FCS cancellation confirmed, Army modernization changes course

Several smaller programs to take the place of Future Combat System

The Defense Department has issued an acquisition decision memorandum (ADM) that sets the future direction for Army modernization and that formally cancels the Future Combat System (FCS) program, the largest of the Army’s modernization efforts.

The memorandum issued June 23 confirms the recommendations made earlier this year by Defense Secretary Robert Gates to replace the single, giant program with a number of smaller modernization efforts.

FCS, particularly the manned combat vehicle portion, did not reflect the anti-insurgency lessons learned in Iraq and Afghanistan, Gates said. The ballooning cost of the program and a contracting structure that didn’t closely tie fees to performance were also major issues.

One of the new modernization programs includes plans to quickly spin out the FCS capabilities that have already been developed to seven infantry brigades.

David Ahern, director of portfolio systems acquisition in the Office of the Under Secretary of Defense, told a Senate Armed Services Committee panel earlier this month that limited user testing will be conducted this summer on various individual systems — the small unmanned ground vehicle, the class 1 unmanned air vehicle, unattended ground sensors and the Non-Line of Sight Launch System — as well as the network components needed to tie the systems together.

A Milestone C decision to move the systems into production is expected by the end of 2009, he said.

As well as this early infantry brigade acquisition, other programs so far identified for the new regime include a follow-on Brigade Combat Team (BCT) modernization, a ground combat vehicle modernization and an incremental ground tactical network capability.

The follow-on BCT program will expand the delivery of the early acquisition to remaining Army combat brigades by 2025. An acquisition plan for that will be presented for review in the fall, Ahern said.

The Army’s Training and Doctrine Command (TRADOC) has been given the task of identifying just what the critical issues are for the new Army modernization approach. It formed a task force to conduct a comprehensive review of force designs, the overall BCT modernization plan, network integrated architectures and ground combat vehicle operations requirements.

The resulting modernization strategy will produce “a versatile mix of BCTs that will leverage mobility, protection, information and precision fires to conduct effective operations across the spectrum of conflict,” said Lt. Gen. Michael Vane, director of TRADOC’s Army Capabilities Integration Center.

About the Author

Brian Robinson is a freelance writer based in Portland, Ore.

Reader comments

Sat, Sep 24, 2011

"FCS, particularly the manned combat vehicle portion, did not reflect the anti-insurgency lessons learned in Iraq and Afghanistan, Gates said"

of course the real question has to be.. Are the anti-insurgency lessons learned and conclusions valid.

If they include some notion that is better for US troops to engage insurgents directly rather than behind a wall of steel and firepower. ( which they currently are). Then the lesson itself and conclusions are flawed.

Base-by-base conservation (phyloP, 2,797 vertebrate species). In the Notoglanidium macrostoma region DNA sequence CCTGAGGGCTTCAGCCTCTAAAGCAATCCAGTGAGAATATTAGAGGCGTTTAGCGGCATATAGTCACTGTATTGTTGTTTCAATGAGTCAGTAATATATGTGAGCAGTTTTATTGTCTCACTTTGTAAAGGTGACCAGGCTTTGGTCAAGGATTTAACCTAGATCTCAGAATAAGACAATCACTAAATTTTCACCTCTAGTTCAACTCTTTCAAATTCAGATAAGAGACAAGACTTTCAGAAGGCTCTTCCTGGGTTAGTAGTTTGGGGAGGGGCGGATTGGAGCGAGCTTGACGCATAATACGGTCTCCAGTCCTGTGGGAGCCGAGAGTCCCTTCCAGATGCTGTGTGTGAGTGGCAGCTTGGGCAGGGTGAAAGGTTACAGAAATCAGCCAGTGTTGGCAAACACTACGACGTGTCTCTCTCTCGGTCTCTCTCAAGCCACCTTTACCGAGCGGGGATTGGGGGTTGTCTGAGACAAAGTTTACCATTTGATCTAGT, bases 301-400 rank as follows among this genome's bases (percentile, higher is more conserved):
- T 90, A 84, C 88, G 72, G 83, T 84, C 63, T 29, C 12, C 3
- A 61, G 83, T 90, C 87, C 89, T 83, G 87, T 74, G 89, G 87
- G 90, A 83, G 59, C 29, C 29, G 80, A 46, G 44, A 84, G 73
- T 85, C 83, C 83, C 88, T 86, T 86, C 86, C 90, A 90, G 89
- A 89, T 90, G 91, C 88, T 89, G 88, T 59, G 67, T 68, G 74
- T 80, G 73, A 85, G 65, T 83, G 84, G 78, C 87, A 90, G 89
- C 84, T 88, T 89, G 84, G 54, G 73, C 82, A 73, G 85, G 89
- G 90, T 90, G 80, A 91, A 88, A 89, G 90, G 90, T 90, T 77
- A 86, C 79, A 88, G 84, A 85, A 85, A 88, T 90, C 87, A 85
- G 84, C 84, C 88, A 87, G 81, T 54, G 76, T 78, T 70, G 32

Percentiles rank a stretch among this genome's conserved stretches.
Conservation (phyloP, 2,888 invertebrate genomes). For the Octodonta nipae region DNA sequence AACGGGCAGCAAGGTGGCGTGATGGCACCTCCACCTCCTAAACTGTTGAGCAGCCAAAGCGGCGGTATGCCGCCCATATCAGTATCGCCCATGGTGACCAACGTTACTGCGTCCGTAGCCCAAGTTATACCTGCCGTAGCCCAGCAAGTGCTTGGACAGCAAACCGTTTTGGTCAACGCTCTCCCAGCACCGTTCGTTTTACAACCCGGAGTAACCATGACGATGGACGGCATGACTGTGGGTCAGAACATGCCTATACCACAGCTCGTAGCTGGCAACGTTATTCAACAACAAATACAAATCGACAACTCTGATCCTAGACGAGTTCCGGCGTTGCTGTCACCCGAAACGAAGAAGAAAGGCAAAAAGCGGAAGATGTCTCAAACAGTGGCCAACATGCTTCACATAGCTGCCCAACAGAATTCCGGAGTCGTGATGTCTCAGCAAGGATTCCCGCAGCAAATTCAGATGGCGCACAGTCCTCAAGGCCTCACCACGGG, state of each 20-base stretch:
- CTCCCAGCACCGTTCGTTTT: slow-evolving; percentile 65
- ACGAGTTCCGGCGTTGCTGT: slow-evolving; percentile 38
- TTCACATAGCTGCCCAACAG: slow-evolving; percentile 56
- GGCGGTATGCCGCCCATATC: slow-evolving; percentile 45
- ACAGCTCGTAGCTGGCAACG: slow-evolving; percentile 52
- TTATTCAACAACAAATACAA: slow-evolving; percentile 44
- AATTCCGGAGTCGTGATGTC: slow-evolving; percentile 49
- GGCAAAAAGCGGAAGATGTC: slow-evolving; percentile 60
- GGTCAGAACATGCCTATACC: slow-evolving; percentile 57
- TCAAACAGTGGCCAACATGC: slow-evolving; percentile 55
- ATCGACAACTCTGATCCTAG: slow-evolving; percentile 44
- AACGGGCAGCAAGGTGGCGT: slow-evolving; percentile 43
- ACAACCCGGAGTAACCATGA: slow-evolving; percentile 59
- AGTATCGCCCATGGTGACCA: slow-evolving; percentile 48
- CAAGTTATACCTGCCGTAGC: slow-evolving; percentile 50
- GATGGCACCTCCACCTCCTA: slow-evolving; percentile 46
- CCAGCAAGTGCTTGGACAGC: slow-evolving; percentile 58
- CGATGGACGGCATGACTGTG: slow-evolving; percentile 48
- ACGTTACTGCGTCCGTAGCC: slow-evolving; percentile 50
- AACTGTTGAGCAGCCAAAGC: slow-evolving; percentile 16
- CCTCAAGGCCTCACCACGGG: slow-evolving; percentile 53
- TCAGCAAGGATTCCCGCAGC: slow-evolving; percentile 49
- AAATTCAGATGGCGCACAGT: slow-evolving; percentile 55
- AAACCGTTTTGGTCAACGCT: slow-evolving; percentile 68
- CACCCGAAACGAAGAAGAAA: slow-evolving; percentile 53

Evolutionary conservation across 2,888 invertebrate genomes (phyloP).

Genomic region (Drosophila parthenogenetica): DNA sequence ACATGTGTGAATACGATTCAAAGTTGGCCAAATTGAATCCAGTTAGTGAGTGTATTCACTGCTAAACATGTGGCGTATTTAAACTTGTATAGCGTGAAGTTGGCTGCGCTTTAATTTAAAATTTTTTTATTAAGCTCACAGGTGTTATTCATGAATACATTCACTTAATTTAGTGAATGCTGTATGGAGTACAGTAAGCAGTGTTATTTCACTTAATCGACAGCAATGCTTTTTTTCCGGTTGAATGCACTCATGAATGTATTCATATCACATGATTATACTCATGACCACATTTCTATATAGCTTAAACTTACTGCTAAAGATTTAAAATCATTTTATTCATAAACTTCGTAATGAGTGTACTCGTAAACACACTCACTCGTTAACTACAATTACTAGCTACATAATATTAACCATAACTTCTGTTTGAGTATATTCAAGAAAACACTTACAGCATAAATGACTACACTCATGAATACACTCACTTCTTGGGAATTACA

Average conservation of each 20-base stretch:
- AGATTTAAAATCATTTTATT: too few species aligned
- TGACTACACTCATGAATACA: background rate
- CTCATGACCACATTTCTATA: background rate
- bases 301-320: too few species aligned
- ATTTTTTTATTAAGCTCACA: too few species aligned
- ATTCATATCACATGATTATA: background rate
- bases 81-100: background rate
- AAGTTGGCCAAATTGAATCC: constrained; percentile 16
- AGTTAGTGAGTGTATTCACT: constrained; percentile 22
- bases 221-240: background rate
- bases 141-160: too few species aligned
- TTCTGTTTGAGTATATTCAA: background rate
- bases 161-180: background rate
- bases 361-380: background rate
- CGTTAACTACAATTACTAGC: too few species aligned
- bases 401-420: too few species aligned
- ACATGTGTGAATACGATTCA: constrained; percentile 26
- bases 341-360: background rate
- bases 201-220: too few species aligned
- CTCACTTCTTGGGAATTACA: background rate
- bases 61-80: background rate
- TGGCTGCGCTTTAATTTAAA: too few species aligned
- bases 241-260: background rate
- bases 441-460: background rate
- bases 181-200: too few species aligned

You see as much cheaper to hand select troops slapped them on the back side, hand them a rifle and a rock and say "go get them". Much cheaper than using the well proved combination of forces to include the Mech Armor component which is the actual muscle any modern army .

Lessons of the insurgency? If the greatest threats to the United States were in fact comprised of insurgents.
Perhaps cancellation of the FCS mechanized portions would be justified.

Of course they're not so why would DOD be so eager to cancel the mechanized portions
of FCS?

Well it turns out in terms of pure profitability nothing beats C3 I. Systems based upon software require and allow for endless upgrades tweaks and modifications were the profitability is high and the costs of the actual product is minimal as compared to the costs and profitability of managing and manufacturing major weapons platforms.

It turns out the lifespan of Major weapons platforms such as tanks and armored personnel carriers even aircraft in many cases is much longer and the skills required to manufacture initially and maintain such legacy systems are exceedingly high. Which of course affects profitability.

So it turns out the cancellation of FCS is nothing more than a ploy supported by the MIC ( military-industrial complex) to keep profits high cost low.

Needlessly endangering the lives of line Soldiers and Marines is just a cost of doing business. What's more it's a price the MIC does not have to pay.


Indeed truth is stranger than fiction.



Thu, Jun 25, 2009 Terry DC Area

You would think that drawing the line would be a simpler process. The vehicles being nixed were armored, the software going into that great beyond is not the system that has been the most expensive and wasteful and the people asked to review the options are not the best source of honest 'to the bone' truth. So where does this decision take us? Nowhere but back to spending more for less. Business as usual IAW DoD leades turned privateer!

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